The European Union is proposing new rules to establish common cybersecurity and information security measures across EU institutions and to reinforce the EU Agency for Cybersecurity.
While the region has been stepping up their efforts for years to shield their economies and critical sectors from cyberattacks, the recent events in Ukraine have sped up the preparations.
According to the European Commission, for instance, in Europe, a targeted cyberattack was carried out against the ViaSat satellite-based internet access provider, possibly to disrupt communications of the Ukrainian military, and had repercussions on nearly 30,000 satellite terminals across Europe, from internet services in France to the administration of wind turbines in Germany.
In the wake of such incidents, the EU announced new cybersecurity rules last week. The first set of rules are aimed at bolstering the resilience and response capacities against cyber threats and incidents to the EU institutions, offices and agencies.
“In a connected environment, a single cybersecurity incident can affect an entire organization. This is why it is critical to build a strong shield against cyber threats and incidents that could disturb our capacity to act. The regulations we are proposing today are a milestone in the EU cybersecurity and information security landscape,” said Johannes Hahn, the commissioner for budget and administration.
The new regulation will put in place a framework for risk management and control across institutions. It will also extend the mandate of the Computer Emergency Response Team (to be renamed Cybersecurity Center), which will act as a central advisory body.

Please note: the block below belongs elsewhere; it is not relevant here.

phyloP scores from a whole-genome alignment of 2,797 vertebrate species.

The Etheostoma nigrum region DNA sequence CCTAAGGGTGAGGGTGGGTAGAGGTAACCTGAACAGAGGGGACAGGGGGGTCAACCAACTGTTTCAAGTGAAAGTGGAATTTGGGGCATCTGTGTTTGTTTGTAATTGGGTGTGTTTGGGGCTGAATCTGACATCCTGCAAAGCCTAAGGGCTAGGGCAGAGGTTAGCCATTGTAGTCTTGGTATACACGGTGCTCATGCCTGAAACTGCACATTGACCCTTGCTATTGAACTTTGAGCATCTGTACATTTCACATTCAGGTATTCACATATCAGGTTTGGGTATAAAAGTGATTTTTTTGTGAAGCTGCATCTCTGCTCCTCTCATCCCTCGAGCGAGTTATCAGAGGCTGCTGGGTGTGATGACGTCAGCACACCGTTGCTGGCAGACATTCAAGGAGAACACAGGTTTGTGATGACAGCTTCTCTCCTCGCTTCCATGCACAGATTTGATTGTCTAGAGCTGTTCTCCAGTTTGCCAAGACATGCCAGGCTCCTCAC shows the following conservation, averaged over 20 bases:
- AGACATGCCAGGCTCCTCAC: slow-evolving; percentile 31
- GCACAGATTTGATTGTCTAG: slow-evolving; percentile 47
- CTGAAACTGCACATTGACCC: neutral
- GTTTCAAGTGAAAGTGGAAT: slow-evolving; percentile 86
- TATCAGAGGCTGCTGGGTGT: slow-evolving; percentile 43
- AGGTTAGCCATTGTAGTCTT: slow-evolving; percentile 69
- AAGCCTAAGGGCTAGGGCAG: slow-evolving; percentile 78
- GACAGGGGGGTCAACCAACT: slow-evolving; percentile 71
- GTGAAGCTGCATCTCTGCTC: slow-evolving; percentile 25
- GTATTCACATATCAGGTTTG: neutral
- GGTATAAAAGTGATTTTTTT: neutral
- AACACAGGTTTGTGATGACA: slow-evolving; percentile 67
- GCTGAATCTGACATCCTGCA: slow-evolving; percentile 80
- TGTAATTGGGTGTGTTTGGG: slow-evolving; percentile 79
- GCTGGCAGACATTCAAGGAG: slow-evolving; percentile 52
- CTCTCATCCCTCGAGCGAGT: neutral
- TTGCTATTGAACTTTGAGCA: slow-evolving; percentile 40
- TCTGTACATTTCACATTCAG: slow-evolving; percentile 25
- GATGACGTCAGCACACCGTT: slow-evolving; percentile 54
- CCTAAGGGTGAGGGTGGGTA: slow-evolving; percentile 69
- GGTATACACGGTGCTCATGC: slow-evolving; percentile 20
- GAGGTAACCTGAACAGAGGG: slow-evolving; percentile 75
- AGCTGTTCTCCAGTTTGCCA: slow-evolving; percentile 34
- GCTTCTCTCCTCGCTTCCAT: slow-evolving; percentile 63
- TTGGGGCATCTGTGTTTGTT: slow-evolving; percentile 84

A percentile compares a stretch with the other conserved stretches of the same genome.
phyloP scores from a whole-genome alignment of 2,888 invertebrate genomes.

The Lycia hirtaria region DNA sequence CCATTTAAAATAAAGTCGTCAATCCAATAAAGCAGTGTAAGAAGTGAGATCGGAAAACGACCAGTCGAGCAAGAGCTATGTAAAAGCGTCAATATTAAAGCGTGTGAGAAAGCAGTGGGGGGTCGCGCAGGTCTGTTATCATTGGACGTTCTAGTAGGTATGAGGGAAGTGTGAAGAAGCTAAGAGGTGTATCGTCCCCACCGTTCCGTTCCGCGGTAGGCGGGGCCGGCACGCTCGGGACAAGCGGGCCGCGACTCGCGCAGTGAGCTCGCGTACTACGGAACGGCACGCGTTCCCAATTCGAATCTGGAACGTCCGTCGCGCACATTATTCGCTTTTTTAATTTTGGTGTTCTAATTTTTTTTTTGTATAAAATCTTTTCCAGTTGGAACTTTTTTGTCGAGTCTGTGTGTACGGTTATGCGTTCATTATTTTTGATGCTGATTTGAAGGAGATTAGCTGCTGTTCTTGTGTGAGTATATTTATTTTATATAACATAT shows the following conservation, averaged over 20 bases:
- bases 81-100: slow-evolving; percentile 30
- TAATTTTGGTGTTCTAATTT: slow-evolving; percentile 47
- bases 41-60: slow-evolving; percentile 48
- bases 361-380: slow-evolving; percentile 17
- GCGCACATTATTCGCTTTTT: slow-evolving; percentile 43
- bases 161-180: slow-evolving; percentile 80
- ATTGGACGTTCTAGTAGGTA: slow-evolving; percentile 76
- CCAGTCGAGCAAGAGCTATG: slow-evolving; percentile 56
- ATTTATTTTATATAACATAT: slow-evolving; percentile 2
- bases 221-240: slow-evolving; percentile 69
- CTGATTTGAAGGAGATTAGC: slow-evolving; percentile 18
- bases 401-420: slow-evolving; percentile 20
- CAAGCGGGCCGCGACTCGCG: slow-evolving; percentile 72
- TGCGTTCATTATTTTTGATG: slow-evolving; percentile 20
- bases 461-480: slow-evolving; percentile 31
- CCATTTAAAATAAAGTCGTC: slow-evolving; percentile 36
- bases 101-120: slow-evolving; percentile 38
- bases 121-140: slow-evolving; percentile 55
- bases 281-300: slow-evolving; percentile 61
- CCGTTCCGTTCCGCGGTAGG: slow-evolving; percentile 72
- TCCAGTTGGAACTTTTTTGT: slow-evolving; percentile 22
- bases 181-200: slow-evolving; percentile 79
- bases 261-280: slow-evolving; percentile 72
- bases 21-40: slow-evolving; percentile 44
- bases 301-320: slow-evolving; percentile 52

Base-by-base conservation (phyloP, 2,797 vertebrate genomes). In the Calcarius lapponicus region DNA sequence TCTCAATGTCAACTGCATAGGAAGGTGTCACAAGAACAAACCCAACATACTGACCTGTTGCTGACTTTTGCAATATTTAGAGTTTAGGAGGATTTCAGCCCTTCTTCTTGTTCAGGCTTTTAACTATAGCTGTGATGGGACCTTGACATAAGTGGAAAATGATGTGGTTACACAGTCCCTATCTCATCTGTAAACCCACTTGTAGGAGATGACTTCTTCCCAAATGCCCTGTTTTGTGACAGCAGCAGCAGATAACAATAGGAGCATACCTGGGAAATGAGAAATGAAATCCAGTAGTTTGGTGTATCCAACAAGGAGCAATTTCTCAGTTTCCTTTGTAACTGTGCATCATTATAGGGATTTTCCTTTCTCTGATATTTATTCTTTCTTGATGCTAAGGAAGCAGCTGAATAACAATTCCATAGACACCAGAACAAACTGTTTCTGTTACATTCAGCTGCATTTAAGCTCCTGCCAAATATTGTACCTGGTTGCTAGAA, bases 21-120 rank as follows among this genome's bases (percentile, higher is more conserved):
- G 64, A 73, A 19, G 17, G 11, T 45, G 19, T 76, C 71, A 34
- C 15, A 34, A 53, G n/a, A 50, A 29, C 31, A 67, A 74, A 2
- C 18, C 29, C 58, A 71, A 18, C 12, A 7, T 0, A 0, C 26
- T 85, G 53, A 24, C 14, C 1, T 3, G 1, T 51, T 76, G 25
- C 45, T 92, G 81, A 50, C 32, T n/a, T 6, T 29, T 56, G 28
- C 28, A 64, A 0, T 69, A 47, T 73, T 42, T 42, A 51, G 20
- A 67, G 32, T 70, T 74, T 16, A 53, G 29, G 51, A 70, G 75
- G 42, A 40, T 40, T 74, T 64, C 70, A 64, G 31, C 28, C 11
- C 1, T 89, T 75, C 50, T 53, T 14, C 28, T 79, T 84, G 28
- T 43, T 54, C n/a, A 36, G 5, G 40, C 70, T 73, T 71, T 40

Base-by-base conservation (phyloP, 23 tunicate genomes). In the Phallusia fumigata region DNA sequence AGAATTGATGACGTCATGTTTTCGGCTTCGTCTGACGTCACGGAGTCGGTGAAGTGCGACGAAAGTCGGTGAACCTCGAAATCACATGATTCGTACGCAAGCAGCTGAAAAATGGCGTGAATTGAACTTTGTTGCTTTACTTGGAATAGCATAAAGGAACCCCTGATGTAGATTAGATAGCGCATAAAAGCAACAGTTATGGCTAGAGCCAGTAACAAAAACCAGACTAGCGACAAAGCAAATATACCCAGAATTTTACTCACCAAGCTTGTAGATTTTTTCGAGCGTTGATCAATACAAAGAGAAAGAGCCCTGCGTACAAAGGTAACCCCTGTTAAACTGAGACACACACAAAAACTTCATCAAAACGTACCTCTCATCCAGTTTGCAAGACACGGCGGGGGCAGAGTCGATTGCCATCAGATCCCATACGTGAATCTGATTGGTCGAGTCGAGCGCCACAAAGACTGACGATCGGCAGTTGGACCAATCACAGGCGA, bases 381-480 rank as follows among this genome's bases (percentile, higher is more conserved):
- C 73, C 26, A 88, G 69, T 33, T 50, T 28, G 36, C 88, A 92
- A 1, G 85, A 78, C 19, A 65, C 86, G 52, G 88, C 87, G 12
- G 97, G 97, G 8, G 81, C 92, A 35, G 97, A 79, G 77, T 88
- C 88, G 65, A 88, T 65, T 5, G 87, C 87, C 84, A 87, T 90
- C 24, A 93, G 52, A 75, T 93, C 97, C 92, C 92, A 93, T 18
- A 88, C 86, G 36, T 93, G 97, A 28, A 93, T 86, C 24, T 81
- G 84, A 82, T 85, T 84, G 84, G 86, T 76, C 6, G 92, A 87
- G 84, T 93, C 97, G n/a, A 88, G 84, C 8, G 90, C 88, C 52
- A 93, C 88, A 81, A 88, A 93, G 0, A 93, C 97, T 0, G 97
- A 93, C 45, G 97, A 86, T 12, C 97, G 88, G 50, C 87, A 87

Some of the key measures in the new cybersecurity regulation includes requiring EU institutions to have a cybersecurity governance framework, to implement basic measures to identify risks, to conduct regular assessments and to communicate any incidents to the new advisory body immediately.
Additionally, a second set of rules have also been proposed to create a minimum set of information security standards for all EU institutions. These rules will allow institutions, offices and agencies to exchange information securely with member states, based on standardized practices.
But the European Union is working on new legislation in this space that may be ready by the end of the year. Last week, the European Commission launched a consultation on its Cyber Resilience Act. The goal of this new regulation is to put in place horizontal cybersecurity requirements and common standards for digital products.
“We will only be able to shield our market and our societies from cyber threats if we ensure security by design in the digital products that companies and consumers increasingly rely on in their daily lives. Those products that are most often the loophole through which malicious actors rush in to breach us,” Hahn said.
This initiative aims to introduce common cybersecurity rules for manufacturers and vendors of tangible and intangible digital products and ancillary services. The consultation will be open until May 25.
The European proposals came a few days after the President Joe Biden signed into law the Cyber Incident Reporting For Critical Infrastructure Act of 2022. This bill will create new rules requiring U.S. critical infrastructure entities — such as financial services, energy and defense industrial bases — as well as federal agencies to report cybersecurity incidents within 72 hours of an incident, and within 24 hours if a ransomware payment was made.
Similarly to the EU’s decision to reinforce the EU Agency for Cybersecurity, the new law also selects an agency, the Department of Homeland Security’s Cybersecurity and Infrastructure Security Agency, as the central information agency related to cyber incidents.